Grapes and Wine. [Newspaper Article] — California Farmer and Journal of Useful Sciences — 17 August 1855
Grapes and Wine. In your paper of last July, I observed a valuable piece on the use of the grape as a food or medicine, which was too good to pass unnoticed. The most eminent physicians, and men who have traveled in grape countries, agree with you. It is a common saying, that in wine countries there are but few drunkards. The writer in the Observer finds an exception in Paris. What less could be expected in a city like Paris? There is a wonderful difference between a man sitting under his own vine, eating the fruit and drinking the juice, and going to grog shops and other detestable places, and taking their wines and other detestable poisons. Alcohol, whether or clear adulterated, tends tocreate unnatural thirst, till, like a poisoned rat, he drinks himself to death. The pure juice of the grape, or the fruit, tends directly the other way, and also to give strength and health and vigor to the system. The grape is of the easiest culture, by slips cuttings, grafting, or transplanting f...
The Weeping Willow. [Newspaper Article] — California Farmer and Journal of Useful Sciences — 17 August 1855
The Weeping Willow. The following account of the introduction of the weeping willow (Salix Babylonica) into England, is communicated to the New England Farmer by R. 11. Howard: I presume that it is known to few that, for the weeping willows that hang their pensive boughs beautifully over the hallowed graves of the dead, England and America are indebted to, the distinguished Lady Mary Montague. It is said that while at Constantinople, whose husband at that time occupied the embassy, she sent, in a basket of figs, home to her intimate friend, the poet Pope, a 6prig of the Asiatic willow. He set it out in his garden, and from that twig has come all the weeping willows in England and America. Lady Alary Montague was born about the year IC9O, in Nottinghamshire, England; she was one of the finest and most accomplished scholars of her age ; was cotemporary and on terms of intimacy with Hannah More, Addison, Pope, Steele, &amp;C.J was the wife of the accomplished Charles Montague f...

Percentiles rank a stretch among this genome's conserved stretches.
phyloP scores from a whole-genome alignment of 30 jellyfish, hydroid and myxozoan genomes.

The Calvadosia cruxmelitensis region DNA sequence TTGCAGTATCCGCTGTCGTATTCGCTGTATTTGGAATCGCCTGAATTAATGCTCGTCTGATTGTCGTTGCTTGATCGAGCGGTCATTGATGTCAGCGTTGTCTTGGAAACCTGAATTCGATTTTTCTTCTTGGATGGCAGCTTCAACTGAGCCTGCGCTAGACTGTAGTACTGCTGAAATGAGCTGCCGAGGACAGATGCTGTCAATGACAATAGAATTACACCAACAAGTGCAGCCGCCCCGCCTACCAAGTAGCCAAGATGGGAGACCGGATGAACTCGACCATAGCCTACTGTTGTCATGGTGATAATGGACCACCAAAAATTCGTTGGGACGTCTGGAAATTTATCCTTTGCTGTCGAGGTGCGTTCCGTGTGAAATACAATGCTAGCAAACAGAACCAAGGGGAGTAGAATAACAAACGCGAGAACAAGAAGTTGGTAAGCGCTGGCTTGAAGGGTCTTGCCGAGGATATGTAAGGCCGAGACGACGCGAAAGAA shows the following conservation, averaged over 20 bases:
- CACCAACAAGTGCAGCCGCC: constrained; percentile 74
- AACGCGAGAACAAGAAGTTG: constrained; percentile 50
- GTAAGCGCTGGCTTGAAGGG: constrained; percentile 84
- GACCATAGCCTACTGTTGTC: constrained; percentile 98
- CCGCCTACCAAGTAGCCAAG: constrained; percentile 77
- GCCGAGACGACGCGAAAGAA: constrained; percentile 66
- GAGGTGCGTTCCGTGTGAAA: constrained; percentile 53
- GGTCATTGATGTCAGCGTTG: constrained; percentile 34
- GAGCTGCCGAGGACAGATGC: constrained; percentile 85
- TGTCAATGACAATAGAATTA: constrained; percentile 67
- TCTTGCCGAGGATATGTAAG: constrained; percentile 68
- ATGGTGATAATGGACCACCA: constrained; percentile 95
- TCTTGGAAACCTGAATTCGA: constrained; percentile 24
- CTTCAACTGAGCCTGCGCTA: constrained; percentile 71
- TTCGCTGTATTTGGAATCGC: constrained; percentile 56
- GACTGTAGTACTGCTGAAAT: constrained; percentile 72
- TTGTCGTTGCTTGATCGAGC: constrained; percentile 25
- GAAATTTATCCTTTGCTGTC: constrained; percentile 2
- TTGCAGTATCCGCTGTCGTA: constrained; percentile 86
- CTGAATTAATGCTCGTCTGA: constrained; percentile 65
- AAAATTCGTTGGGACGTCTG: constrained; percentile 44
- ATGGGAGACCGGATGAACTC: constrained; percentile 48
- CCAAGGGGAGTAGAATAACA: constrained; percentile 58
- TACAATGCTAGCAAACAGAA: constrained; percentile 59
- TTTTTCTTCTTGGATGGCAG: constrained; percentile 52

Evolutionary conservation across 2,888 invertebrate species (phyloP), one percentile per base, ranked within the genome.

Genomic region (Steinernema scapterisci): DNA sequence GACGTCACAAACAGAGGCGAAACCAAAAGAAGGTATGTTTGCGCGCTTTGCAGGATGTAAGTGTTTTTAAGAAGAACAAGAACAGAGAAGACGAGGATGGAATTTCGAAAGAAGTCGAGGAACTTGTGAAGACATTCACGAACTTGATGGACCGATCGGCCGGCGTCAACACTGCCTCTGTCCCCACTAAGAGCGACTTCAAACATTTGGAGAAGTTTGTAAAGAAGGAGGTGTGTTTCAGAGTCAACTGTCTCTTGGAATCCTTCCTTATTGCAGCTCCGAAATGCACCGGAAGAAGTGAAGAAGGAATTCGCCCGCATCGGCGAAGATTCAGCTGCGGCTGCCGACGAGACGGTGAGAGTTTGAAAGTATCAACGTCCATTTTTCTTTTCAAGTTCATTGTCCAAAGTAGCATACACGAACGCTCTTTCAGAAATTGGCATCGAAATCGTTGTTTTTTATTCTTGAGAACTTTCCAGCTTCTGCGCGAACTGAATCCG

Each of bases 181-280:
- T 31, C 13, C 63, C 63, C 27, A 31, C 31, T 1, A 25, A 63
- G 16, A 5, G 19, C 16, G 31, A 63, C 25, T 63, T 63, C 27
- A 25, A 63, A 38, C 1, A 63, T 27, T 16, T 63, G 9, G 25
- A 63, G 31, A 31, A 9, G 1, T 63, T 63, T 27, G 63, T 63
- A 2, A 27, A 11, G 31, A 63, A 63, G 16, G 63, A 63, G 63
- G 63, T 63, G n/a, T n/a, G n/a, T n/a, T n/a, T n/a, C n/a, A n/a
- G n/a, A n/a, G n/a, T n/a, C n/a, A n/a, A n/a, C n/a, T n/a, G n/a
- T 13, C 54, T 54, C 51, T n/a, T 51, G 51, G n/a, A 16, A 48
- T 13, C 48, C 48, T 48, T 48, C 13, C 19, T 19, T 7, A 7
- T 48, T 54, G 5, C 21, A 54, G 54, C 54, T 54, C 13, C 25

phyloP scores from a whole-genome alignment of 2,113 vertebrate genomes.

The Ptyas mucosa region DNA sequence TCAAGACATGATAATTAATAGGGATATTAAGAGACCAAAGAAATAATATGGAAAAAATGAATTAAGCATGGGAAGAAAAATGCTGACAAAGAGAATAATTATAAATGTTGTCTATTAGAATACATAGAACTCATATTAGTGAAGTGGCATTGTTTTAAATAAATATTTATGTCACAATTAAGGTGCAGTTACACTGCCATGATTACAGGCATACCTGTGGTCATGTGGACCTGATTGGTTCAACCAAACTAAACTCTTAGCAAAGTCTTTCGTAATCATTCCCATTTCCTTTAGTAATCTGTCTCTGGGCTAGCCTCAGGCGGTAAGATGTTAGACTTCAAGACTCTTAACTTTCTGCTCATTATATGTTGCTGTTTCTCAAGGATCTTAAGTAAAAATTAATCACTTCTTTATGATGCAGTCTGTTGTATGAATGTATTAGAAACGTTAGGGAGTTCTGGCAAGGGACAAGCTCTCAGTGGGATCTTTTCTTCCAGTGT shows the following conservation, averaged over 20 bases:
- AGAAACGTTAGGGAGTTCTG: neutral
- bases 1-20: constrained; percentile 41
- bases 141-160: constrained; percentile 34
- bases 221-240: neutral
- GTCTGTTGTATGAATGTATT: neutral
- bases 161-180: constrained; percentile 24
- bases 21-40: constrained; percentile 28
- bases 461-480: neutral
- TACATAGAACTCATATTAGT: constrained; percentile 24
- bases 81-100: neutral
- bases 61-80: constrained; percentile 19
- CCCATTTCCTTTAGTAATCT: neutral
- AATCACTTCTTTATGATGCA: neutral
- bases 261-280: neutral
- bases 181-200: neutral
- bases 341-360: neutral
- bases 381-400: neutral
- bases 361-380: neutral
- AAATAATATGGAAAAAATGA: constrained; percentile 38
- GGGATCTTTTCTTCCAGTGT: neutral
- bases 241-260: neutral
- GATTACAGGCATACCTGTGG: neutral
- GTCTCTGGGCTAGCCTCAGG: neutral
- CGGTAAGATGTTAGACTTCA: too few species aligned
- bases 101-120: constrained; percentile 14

The Cochineal. [Newspaper Article] — California Farmer and Journal of Useful Sciences — 17 August 1855
The Cochineal. The Cochineal of commerce has the appearance of a seed or grain ; and few persons who arc unacquainted with the natural history of the article which is the principle ingredient in all our most brilliant dyes, would, on inspection, believe it to be a member of the animal, instead of the vegetable kingdom. But so it is, and millions of pounds of these minute insects are reared and sacrificed, made an important article of commerce, and sold in the various marts of the whole cilized world, in order to gratify the eye of man. Two members of the lower animal creation play important parts in ministering to human luxury and pride, viz; the silk worm and the cochineal fly ; the former in spinning the thread of all our most costly textile fabrics, and the latter in giving them their brilliancy of hues, from the flaming scarlet, the brilliant orange, and the blushing crimson, to the delicate pink and the pale-tinted rose. All these colors, in their infinite variety of shade, as ...